Interest or other penalties (if required to be charged in terms of legislation or similar). Interest is charged based on the nominal rate outlined in legislation rather than using a market rate or effective interest rate as outlined in GRAP 104.
Payments received and other amounts that are derecognised by the entity, for example amounts waived by the entity.
An entity assesses at each reporting date whether there is any indication that an impairment loss should be recognised by comparing the carrying amount of the receivable to the cash flows the entity expects to receive. The cash flows are discounted if the time value of money is material. While there are specific indicators that identify the need to asses if an impairment loss exists, entities should also consider the effect of delayed payment and whether this affects the carrying amount of the receivable.
Are there specific disclosure requirements for statutory receivables?
As statutory receivables are different from other receivables, there are specific disclosures required about how these transactions arise, how the transaction amount is determined, whether interest or levies are charged (and if yes, how), how impairment is assessed and if a discount rate is applied.
Importantly, the carrying amount of statutory receivables is disclosed separately in the notes to the financial statements from receivables that are financial assets and other receivables.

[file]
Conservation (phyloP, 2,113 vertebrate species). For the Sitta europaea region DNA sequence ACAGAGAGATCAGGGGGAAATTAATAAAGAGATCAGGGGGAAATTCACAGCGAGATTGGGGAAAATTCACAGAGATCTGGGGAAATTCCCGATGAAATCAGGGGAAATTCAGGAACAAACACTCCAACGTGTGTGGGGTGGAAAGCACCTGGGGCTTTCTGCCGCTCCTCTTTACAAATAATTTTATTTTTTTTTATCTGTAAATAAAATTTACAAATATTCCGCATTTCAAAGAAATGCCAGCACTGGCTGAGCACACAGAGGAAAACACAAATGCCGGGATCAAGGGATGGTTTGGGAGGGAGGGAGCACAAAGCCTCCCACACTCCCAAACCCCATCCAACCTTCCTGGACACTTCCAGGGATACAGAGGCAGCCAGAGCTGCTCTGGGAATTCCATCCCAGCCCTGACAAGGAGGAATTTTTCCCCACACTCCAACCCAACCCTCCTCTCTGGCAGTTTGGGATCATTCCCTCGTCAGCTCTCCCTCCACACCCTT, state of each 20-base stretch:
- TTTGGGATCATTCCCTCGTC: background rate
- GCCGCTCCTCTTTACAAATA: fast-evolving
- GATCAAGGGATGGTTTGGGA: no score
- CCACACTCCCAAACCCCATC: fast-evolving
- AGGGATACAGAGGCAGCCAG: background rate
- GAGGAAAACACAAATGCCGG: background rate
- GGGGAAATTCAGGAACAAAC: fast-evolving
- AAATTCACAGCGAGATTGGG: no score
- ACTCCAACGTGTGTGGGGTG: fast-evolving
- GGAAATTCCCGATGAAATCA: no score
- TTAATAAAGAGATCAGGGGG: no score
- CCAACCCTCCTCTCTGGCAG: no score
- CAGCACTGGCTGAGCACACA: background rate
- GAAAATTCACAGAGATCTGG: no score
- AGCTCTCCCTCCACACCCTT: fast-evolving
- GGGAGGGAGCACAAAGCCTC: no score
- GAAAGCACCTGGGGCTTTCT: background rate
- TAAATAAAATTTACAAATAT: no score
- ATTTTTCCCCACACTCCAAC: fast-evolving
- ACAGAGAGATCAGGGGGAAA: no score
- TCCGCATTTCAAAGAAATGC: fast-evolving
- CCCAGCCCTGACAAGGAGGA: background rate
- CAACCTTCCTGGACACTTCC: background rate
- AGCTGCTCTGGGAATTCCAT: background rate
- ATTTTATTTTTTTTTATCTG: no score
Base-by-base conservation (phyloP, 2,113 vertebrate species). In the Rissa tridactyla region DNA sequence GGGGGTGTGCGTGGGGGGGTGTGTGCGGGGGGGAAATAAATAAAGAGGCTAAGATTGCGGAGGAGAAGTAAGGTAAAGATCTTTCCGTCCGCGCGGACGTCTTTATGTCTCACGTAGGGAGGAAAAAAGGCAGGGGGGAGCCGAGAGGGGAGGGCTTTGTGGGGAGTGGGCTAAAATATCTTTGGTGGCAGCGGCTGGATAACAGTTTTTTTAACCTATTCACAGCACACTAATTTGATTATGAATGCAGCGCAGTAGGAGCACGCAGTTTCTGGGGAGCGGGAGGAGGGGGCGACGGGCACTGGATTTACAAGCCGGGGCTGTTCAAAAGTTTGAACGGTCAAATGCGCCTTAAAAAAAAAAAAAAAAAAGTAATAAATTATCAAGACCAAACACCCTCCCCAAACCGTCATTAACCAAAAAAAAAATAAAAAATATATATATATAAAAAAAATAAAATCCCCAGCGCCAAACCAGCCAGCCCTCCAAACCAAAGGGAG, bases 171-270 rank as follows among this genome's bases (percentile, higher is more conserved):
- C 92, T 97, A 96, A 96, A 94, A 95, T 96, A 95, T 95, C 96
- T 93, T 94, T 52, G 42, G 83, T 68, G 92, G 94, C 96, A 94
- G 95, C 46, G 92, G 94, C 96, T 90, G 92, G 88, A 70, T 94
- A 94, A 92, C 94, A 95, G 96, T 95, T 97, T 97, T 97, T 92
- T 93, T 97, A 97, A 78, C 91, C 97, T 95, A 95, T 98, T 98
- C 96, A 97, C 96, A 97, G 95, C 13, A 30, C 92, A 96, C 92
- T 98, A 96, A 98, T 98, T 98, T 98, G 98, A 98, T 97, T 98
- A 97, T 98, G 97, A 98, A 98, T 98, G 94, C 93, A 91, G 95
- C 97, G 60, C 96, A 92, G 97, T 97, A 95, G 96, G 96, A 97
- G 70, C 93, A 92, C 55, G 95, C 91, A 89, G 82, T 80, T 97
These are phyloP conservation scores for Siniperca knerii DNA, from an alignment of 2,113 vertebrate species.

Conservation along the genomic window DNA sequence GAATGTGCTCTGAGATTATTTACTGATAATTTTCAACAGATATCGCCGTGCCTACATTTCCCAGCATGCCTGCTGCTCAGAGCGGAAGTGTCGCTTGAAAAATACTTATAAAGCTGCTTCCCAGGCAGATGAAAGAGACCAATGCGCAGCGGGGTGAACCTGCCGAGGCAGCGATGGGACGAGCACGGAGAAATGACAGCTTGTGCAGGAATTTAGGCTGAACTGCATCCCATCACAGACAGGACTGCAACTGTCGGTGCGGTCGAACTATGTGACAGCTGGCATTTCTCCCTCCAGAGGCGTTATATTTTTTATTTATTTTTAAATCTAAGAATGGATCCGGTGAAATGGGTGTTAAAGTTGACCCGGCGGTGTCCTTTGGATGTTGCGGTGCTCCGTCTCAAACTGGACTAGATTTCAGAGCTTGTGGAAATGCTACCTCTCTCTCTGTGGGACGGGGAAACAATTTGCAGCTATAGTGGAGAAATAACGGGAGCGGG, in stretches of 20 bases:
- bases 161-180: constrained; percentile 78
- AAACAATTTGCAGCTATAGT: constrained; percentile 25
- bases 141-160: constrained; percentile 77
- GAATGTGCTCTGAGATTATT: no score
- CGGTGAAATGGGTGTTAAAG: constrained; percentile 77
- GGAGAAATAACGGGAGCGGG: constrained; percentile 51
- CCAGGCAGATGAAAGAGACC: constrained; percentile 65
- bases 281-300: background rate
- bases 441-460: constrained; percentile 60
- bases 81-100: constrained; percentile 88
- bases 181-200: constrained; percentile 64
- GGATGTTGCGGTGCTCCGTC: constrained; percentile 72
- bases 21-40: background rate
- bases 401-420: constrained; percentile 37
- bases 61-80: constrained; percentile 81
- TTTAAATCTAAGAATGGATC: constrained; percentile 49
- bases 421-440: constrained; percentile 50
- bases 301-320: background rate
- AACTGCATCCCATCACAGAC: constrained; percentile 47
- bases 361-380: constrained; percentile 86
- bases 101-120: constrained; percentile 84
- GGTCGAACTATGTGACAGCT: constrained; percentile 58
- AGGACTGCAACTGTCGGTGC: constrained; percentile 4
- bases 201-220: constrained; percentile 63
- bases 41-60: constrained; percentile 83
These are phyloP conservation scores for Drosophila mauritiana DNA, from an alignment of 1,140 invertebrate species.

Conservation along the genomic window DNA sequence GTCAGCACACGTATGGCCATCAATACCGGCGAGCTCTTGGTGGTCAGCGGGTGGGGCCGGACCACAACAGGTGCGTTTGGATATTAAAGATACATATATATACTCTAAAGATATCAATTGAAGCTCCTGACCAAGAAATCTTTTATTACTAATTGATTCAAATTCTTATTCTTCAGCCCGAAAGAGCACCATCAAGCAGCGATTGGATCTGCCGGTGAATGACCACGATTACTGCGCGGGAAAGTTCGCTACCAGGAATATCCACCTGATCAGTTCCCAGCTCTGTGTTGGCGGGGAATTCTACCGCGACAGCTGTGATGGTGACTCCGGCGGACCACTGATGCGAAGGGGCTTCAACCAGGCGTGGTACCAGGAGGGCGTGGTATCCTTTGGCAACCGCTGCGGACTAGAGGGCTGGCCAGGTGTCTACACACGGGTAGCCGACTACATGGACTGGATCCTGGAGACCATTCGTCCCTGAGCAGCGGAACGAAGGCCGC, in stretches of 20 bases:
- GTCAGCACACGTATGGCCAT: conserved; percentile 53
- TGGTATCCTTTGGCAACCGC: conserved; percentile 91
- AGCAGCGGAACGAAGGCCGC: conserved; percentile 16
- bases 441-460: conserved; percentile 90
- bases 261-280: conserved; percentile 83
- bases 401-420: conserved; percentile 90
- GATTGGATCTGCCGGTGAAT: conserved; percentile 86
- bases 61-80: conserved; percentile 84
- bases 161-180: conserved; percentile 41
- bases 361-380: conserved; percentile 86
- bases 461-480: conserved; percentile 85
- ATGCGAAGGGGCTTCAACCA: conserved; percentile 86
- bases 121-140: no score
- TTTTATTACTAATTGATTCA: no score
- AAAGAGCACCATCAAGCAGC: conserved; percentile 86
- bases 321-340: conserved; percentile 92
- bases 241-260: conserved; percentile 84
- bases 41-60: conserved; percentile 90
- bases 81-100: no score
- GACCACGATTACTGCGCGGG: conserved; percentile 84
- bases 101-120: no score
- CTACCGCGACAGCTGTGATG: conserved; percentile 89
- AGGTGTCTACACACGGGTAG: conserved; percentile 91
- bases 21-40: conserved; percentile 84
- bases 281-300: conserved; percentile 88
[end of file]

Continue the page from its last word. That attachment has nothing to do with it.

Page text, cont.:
Note: this is not a comprehensive list of disclosures in GRAP 108 and focuses on aspects specific to statutory receivables.
What should an entity do to prepare to adopt GRAP 108 and are there transitional provisions?
The standard is effective for financial years commencing on or after 1 April 2019. The standard should be applied retrospectively with the exception of (a) the impairment principles that are applied prospectively and (b) amounts previously derecognised need not be reassessed for derecognition using GRAP 108.
Although the standard is effective from 1 April 2019, entities are allowed a three-year period within which to change the classification (for example from another type of receivable to a statutory receivable) and measurement (for example from fair value, amortised cost or another basis to the cost method) of their statutory receivables. This three-year period is voluntarily adopted by entities. Entities should comply with GRAP 108 by 31 March 2022 or 30 June 2022 (whichever is applicable). Where the three-year transitional relief is applied, certain information should be provided to users of the financial statements during this period.
In preparing for the adoption of the standard, entities should, among other actions, do the following:
Review their revenue transactions and identify how they arise, that is, through contracts or through other means.
Once the transactions have been identified, compare existing accounting policies to the principles in GRAP 108 to identify differences and update policies to align with GRAP 108.
Review existing processes to support the implementation of the new policies, particularly understanding how the information required to be disclosed in the financial statements will be sourced.
AUTHOR | Jeanine Poggiolini, Technical Director at the ASB